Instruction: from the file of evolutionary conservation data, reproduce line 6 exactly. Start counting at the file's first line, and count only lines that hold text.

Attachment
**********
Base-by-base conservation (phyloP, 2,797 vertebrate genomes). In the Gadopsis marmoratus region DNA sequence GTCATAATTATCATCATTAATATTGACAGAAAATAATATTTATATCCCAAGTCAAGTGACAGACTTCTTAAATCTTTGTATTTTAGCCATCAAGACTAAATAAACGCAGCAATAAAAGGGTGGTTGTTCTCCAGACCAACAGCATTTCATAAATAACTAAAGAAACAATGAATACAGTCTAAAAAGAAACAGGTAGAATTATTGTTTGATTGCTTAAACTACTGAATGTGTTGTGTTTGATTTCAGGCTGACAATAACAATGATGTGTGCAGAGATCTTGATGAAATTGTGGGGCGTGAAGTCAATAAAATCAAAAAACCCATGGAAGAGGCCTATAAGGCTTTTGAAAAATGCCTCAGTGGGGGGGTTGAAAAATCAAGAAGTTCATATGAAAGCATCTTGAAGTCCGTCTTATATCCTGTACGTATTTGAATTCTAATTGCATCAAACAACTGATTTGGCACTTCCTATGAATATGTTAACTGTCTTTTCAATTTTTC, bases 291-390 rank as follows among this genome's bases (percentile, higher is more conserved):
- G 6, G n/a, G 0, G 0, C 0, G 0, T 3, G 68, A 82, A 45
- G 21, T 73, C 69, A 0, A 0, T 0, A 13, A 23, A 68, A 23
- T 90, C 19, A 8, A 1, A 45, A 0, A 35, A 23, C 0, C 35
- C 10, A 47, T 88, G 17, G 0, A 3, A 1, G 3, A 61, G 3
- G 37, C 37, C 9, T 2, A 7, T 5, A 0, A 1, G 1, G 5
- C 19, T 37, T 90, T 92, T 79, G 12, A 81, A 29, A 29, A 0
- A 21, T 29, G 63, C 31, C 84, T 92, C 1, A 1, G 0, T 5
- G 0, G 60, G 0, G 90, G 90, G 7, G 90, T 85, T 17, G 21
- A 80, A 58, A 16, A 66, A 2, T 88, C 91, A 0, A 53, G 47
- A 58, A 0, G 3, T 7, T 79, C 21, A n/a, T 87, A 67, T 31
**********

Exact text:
- G 37, C 37, C 9, T 2, A 7, T 5, A 0, A 1, G 1, G 5